West Coast residents are being warned to keep their pets indoors after a wolf attacked a dog in Hitacu last week.
The large dog survived the May 1 attack in the Ucluelet First Nation community, but received significant injuries to its back legs before its owner arrived and scared the wolf off, according to Sgt. Stuart Bates of the BC Conservation Officer Service.
Bates told the Westerly News the attack should serve as a reminder to all West Coast residents that they share a landscape with predators.
“Wolves will not tolerate dogs in their territory,” he said. “In particular here, wolves have simply learned to see dogs as competition and they also see them as a food source.”
Two habituated wolves were killed on the West Coast in 2017. One by the COS in Ucluelet and the other by Pacific Rim National Park Reserve personnel near Florencia Bay. The latter incident involved a wolf that had attacked a leashed dog next to its owner.
READ MORE: Wolf killed in Ucluelet
Bates said last week’s attack on an unaccompanied dog outdoors does not necessarily reflect concerning wolf activity and the COS does not plan to kill the wolf, unless further reports of escalating behaviour come in.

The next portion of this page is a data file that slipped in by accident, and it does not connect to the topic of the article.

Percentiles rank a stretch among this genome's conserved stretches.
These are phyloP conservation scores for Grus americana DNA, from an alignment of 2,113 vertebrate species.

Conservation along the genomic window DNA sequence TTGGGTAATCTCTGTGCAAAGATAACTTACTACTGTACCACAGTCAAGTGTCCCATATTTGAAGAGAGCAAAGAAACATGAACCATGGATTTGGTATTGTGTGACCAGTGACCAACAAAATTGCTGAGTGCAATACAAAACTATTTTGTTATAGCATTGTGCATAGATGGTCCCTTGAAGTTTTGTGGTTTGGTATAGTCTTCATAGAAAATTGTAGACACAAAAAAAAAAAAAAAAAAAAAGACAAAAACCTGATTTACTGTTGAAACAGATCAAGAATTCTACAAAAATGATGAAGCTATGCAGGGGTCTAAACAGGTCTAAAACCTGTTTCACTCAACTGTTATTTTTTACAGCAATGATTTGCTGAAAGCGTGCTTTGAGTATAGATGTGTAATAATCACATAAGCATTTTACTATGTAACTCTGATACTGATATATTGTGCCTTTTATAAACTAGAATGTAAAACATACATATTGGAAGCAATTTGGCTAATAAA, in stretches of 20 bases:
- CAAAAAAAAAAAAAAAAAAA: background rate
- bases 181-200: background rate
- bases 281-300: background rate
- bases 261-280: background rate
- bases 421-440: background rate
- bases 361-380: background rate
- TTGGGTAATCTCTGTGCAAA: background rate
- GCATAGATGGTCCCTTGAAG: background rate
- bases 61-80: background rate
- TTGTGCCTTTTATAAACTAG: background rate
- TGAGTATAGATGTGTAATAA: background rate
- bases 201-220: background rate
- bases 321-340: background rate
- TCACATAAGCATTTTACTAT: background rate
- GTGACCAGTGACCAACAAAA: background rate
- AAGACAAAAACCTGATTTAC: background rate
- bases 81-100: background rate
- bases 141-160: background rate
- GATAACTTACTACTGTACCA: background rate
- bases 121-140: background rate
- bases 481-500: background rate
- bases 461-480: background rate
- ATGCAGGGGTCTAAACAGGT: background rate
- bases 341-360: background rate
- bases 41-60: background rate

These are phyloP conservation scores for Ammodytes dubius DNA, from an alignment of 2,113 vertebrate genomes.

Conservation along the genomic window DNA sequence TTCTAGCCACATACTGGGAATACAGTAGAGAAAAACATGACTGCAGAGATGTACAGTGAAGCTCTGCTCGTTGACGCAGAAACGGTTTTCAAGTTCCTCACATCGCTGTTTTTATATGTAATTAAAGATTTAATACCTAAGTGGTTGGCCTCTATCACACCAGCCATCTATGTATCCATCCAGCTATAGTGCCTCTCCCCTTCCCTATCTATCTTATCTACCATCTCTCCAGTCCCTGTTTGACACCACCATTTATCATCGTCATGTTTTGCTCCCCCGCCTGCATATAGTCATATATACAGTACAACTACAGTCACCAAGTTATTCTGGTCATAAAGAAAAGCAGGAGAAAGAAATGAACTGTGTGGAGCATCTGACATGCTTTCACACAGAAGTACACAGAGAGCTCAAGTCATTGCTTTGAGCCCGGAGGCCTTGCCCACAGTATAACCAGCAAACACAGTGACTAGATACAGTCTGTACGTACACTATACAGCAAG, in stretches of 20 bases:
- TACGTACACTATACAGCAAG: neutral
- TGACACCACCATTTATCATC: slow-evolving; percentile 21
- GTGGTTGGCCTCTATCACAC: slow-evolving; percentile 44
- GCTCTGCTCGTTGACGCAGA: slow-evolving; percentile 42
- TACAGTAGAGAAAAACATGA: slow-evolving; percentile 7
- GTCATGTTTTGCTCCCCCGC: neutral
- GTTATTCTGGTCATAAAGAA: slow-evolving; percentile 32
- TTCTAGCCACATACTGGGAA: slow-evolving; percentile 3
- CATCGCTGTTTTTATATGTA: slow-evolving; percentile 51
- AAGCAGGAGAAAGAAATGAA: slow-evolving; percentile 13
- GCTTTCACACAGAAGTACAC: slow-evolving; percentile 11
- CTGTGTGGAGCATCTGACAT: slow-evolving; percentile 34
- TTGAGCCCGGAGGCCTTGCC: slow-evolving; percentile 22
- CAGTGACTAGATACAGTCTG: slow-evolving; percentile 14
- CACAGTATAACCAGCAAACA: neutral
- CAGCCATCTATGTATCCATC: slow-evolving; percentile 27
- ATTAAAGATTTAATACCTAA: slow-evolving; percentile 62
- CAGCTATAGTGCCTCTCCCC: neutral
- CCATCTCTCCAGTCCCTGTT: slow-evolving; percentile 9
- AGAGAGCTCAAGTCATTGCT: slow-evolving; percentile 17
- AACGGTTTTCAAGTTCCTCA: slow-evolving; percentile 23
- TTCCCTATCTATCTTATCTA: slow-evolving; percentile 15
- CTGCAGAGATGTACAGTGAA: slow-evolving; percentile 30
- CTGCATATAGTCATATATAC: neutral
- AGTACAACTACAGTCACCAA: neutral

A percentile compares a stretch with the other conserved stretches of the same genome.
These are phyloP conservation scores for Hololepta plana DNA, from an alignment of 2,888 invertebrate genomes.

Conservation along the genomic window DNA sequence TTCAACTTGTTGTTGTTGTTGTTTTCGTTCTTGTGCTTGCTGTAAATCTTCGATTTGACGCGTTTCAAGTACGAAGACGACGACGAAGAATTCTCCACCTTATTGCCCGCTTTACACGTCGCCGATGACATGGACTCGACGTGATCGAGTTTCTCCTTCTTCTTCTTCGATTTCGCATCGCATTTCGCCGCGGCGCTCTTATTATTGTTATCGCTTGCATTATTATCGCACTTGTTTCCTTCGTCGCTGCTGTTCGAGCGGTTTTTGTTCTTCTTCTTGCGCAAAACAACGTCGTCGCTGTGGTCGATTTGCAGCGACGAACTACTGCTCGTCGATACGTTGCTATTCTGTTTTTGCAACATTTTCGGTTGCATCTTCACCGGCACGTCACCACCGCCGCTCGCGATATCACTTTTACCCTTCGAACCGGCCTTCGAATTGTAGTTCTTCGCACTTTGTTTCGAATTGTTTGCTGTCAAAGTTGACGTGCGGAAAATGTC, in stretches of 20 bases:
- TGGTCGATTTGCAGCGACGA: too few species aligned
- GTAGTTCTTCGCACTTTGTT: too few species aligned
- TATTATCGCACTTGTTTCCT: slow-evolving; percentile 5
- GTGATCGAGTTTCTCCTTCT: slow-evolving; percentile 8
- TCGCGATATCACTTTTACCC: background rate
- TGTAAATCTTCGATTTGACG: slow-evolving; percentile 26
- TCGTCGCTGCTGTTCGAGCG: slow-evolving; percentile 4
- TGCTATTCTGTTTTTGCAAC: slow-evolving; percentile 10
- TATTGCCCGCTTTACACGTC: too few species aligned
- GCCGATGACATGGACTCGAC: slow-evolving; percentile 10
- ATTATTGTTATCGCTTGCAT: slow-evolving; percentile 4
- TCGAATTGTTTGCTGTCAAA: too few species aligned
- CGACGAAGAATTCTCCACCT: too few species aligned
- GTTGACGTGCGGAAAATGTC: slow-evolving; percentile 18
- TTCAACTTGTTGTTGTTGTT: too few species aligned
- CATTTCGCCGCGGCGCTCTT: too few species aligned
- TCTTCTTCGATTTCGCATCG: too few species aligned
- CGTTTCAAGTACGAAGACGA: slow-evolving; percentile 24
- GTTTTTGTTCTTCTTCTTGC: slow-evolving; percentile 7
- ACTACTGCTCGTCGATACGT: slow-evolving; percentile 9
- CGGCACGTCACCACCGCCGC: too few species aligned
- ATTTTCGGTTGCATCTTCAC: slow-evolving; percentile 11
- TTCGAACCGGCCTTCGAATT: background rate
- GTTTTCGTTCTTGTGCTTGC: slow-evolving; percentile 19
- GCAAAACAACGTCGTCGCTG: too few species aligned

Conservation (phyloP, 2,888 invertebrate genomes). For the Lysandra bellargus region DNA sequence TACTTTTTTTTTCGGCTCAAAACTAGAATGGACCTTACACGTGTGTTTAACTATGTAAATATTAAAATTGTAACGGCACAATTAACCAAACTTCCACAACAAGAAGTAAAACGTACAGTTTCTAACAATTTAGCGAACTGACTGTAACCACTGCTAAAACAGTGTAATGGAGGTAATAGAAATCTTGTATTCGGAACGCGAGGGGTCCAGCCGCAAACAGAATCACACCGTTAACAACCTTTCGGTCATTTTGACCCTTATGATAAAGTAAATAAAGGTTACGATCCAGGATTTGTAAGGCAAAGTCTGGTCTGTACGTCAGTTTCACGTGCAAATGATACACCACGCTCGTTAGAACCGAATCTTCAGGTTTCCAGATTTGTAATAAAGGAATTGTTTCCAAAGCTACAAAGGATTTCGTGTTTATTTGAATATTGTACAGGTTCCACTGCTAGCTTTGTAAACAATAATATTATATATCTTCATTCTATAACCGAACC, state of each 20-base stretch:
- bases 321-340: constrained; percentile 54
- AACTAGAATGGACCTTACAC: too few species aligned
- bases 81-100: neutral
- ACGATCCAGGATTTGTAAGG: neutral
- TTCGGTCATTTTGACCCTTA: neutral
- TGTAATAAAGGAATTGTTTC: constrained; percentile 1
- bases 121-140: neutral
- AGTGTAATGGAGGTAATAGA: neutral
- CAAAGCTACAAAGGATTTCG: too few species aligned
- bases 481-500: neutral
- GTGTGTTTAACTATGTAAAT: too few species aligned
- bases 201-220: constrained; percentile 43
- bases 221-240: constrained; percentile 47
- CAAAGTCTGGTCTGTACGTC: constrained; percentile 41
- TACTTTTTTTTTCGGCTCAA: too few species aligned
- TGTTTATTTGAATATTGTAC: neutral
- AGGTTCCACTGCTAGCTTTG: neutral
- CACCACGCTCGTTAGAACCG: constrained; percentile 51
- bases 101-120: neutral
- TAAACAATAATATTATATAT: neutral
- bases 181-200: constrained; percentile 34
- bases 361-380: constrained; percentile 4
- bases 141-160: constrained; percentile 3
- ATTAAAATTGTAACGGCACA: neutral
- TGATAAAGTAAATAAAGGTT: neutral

“If there’s a person standing there and the wolf’s totally ignoring people, that’s a different ballgame…At this point, it’s not what we call human-habituated,” he said.
“We want to make sure we’ve taken all the necessary steps to prevent this conflict from reoccurring, because if whatever got the wolf in trouble in the first place isn’t corrected, another one will simply take its place. If everyone in Ucluelet and Tofino had their dogs running around willy-nilly and I shot a wolf every time one killed a dog, I’d run out of bullets before I ran out of wolves…It’s like garbage for bears, as long as the attractants are there, in this case it’s dogs, the wolves will just keep doing it.”
He encourages residents to report any wolf encounters to the COS at 1-877-952-7277 and added that descriptions or photos of the wolf can help determine next steps.
“Wolves are usually pretty distinctive and, if we have to, we will remove a wolf that starts to show aggressive or predatory behaviour against people,” he said. “But, we’d need enough reports to determine that we’re getting the right wolf.”
In the wake of the May 1 attack, the Pacific Rim chapter of WildSafeBC circulated tips on how to avoid conflicts with wildlife through its social media channels.